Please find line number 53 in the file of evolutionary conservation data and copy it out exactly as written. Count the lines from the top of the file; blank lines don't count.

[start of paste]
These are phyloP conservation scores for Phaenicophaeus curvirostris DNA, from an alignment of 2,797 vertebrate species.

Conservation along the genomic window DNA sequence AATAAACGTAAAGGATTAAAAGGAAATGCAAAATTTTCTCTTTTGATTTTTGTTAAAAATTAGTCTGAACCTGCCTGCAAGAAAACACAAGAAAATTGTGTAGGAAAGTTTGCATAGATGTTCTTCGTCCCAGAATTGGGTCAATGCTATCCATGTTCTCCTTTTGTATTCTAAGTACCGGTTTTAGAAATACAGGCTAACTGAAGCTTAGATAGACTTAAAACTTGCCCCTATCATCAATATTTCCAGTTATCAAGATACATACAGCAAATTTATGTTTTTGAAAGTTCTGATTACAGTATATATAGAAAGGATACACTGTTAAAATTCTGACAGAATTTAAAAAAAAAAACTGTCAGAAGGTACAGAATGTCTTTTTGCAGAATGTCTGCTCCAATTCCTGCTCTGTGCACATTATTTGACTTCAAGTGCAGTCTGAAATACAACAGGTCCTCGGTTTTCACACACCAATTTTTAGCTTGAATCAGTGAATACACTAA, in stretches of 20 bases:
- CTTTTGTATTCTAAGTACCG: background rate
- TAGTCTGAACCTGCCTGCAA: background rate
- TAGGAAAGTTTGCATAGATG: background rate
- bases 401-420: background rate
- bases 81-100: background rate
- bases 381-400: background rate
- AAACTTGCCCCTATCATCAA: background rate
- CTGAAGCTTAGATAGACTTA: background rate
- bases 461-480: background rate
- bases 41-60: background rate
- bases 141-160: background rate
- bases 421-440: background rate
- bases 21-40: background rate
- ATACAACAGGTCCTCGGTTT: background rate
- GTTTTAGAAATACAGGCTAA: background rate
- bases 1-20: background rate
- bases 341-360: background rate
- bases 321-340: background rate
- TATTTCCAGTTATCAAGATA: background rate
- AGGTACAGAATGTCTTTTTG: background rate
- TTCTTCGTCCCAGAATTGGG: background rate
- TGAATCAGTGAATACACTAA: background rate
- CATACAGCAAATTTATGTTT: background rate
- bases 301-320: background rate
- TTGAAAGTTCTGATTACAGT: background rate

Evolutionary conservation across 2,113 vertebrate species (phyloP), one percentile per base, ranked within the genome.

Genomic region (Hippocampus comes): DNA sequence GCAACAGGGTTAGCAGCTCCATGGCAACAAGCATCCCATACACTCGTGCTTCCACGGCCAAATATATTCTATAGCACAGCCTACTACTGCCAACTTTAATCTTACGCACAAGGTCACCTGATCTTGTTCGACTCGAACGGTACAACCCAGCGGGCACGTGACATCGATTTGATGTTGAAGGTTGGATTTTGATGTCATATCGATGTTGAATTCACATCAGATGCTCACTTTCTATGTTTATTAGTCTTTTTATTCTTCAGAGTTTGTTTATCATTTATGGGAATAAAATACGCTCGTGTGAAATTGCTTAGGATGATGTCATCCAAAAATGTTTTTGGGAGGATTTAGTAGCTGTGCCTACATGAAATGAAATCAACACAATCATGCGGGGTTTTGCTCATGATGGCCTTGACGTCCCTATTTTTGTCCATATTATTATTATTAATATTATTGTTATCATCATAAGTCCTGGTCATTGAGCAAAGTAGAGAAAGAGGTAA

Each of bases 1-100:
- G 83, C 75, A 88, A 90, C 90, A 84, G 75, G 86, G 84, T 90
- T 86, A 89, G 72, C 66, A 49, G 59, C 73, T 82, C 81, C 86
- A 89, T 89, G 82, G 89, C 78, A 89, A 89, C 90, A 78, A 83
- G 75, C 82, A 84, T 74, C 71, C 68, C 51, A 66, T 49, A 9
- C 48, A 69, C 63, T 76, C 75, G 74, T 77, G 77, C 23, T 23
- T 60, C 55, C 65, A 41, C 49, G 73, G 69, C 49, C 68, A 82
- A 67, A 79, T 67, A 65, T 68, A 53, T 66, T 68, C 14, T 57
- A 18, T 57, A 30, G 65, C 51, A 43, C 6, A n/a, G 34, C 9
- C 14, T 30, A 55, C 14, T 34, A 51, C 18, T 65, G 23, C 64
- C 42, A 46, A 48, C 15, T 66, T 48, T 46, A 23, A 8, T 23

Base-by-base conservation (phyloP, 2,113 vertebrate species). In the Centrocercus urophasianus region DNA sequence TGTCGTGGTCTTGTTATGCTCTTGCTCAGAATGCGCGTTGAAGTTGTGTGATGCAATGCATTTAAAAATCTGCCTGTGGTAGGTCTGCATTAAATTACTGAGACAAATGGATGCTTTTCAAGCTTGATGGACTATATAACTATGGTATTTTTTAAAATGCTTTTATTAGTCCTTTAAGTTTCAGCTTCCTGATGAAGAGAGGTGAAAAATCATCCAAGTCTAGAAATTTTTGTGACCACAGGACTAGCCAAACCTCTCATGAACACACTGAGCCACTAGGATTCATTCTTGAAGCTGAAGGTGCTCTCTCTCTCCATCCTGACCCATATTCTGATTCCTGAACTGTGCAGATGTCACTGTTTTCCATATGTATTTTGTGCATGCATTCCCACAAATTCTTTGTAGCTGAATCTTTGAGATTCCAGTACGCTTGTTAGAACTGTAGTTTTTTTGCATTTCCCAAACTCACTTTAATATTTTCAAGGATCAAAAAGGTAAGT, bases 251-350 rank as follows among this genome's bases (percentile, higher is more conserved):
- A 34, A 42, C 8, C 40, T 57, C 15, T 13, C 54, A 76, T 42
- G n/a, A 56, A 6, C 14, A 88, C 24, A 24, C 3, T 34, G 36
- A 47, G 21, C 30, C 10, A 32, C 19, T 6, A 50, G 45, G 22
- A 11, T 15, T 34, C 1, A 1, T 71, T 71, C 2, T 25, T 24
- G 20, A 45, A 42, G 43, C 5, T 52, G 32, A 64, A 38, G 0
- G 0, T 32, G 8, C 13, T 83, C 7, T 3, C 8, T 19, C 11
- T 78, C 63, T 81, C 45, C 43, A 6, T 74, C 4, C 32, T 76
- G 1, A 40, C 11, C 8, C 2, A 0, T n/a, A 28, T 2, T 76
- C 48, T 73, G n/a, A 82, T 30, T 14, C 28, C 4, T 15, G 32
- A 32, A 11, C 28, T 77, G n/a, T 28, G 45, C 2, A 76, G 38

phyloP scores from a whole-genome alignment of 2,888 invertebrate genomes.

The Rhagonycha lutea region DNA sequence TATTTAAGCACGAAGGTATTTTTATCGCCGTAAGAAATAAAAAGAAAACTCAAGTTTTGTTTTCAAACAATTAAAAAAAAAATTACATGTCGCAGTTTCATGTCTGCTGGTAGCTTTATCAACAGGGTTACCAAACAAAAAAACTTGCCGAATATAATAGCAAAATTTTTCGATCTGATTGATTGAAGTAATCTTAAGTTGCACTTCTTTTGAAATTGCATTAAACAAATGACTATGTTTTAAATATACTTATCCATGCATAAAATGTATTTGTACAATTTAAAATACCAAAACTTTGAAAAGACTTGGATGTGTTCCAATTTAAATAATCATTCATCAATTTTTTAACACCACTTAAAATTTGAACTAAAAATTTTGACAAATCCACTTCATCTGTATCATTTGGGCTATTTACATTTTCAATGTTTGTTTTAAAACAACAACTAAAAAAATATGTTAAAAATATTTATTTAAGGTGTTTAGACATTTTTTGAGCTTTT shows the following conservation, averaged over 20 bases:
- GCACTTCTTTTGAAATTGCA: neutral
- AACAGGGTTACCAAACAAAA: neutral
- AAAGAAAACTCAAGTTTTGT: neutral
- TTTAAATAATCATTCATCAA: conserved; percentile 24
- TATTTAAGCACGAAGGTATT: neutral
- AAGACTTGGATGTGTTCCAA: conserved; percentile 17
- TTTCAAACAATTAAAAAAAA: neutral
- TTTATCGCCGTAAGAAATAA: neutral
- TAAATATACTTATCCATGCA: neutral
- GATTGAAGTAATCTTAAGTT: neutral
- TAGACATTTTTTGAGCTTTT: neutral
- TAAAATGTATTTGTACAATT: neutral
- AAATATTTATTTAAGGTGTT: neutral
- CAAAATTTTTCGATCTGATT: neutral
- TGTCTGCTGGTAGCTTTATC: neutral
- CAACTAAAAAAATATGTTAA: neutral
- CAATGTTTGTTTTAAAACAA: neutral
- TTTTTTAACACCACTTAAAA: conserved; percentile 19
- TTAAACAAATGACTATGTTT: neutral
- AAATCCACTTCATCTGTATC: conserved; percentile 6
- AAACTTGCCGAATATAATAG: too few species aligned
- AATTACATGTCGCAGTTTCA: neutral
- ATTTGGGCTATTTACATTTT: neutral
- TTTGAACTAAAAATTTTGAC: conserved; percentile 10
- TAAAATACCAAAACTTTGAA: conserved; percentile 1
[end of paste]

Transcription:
The Rhagonycha lutea region DNA sequence TATTTAAGCACGAAGGTATTTTTATCGCCGTAAGAAATAAAAAGAAAACTCAAGTTTTGTTTTCAAACAATTAAAAAAAAAATTACATGTCGCAGTTTCATGTCTGCTGGTAGCTTTATCAACAGGGTTACCAAACAAAAAAACTTGCCGAATATAATAGCAAAATTTTTCGATCTGATTGATTGAAGTAATCTTAAGTTGCACTTCTTTTGAAATTGCATTAAACAAATGACTATGTTTTAAATATACTTATCCATGCATAAAATGTATTTGTACAATTTAAAATACCAAAACTTTGAAAAGACTTGGATGTGTTCCAATTTAAATAATCATTCATCAATTTTTTAACACCACTTAAAATTTGAACTAAAAATTTTGACAAATCCACTTCATCTGTATCATTTGGGCTATTTACATTTTCAATGTTTGTTTTAAAACAACAACTAAAAAAATATGTTAAAAATATTTATTTAAGGTGTTTAGACATTTTTTGAGCTTTT shows the following conservation, averaged over 20 bases: